SB 342 is not the workforce housing answer
The Madbury Planning Board is concerned about Senate Bill 342 regarding workforce housing. This bill, recently passed by both House and Senate, would promote the development of workforce housing by establishing state-mandated zoning for all towns with zoning ordinances.
The bill’s purposes are commendable. The bill attempts to define “reasonable and realistic opportunities” for workforce housing and requires that towns provide same. As a volunteer who must interpret and apply local ordinance and state land-use law, this looks like a nightmare to me. We must police our efforts to promulgate laws and ordinances that provide “reasonable and realistic” direction for those who must implement them. Vague definitions invite unintended interpretations and unintended consequences. This bill will invite a great deal of litigation.
The bill refers to the “collective impact of all such [zoning] ordinances and regulations.” Madbury’s ordinances currently fill 67 pages. No one has ever analyzed them for their collective impact on workforce housing or anything else. Motivated developers will find “impacts” that impede their projects in any ordinance and use those interpretations to advance their interests through the courts.
“A municipality shall not fulfill the requirements of this section by adopting voluntary inclusionary zoning provisions that rely on inducements that render workforce housing developments economically unviable.” I don’t understand this sentence. Do you? I do know that I don’t want my town held responsible for the economic viability of any developer’s project.
The bill would require workforce housing to be allowed in the majority of residentially zoned areas. High densities are not appropriate in some areas of Madbury and probably not appropriate in parts of residential zones elsewhere. Madbury has one residential zone encompassing most of the town. If we don’t want workforce housing with its probable high density everywhere, we must rezone. This is not a trivial task.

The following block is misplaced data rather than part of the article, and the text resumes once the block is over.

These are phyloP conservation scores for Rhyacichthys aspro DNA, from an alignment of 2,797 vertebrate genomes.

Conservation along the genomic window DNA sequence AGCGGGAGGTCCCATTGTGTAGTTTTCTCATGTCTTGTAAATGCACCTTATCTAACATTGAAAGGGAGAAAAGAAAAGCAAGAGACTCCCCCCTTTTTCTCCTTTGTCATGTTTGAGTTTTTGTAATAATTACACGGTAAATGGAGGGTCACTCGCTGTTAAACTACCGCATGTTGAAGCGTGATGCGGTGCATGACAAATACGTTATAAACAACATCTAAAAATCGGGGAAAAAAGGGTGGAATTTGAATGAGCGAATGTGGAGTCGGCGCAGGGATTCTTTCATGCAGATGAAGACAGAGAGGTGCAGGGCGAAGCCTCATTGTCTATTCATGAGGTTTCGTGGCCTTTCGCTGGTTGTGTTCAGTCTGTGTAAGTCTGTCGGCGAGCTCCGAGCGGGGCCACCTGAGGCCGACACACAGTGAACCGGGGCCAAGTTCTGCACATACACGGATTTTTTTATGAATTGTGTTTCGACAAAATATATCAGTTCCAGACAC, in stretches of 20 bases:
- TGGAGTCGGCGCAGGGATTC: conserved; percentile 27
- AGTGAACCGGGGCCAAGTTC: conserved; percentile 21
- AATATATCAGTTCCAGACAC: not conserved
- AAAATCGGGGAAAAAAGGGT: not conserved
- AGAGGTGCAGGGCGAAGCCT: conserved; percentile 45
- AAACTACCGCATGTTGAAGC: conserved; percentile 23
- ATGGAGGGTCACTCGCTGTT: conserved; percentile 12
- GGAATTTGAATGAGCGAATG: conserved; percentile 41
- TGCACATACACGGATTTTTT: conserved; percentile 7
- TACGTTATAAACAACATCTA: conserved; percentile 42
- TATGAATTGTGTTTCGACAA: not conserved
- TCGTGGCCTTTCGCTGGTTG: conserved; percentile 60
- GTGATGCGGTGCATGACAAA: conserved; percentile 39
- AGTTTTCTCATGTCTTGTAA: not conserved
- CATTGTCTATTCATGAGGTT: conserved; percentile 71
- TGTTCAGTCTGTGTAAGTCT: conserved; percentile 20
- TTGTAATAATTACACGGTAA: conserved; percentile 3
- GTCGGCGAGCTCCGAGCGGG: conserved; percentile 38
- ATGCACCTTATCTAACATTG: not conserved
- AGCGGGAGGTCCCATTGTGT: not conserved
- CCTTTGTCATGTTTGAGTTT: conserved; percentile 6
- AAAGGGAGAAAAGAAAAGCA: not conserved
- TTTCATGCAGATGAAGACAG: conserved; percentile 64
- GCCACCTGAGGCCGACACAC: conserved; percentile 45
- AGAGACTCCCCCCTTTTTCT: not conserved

“If a municipality’s existing housing stock is sufficient to accommodate its fair share of the current and reasonably foreseeable regional need for such housing, the municipality shall be deemed to be in compliance [with these requirements].” We are not told how to determine our “fair share.” Madbury may well meet this standard today but be found lacking at some future time with no way to know or predict our compliance.
This bill presumes that Madbury’s role in the region is to provide workforce housing just like every other town. Is that true? We see our regional priorities as water supply and green space. If you depend on Portsmouth or Dover public water supplies, some of your water came from Madbury’s aquifers or reservoir.
The bill would become effective in July 2009. Towns and cities have a year (one town meeting cycle in Madbury) to determine how to accommodate this law and adjust their zoning accordingly.
The fiscal note to this bill makes the bold statement: “There is no fiscal impact on county and local expenditures or state, county, and local revenue.” Really? Madbury must respond to this state-imposed rezoning. This will cost the “free” time of our volunteer town government and money for consultants needed to help us respond appropriately (a minor issue).
How can anyone possibly believe that the introduction of more high-density housing into our town will be without local expense?
Statistics tell us that the increase in school population (read “cost”) associated with added housing is much lower now than it was a decade ago. What will it be a decade hence? If we really want to promote workforce housing, we must eliminate the major fear of the majority of voters in Madbury and the region: fix the school-funding problem.
I’m sorry I don’t have a better solution to the problem of workforce housing. It is an important and immediate problem. This bill is not a good answer.
Robert Sterndale is chair of the Madbury Planning Board. This article originally appeared in the May 30 edition of Foster’s Daily Democrat.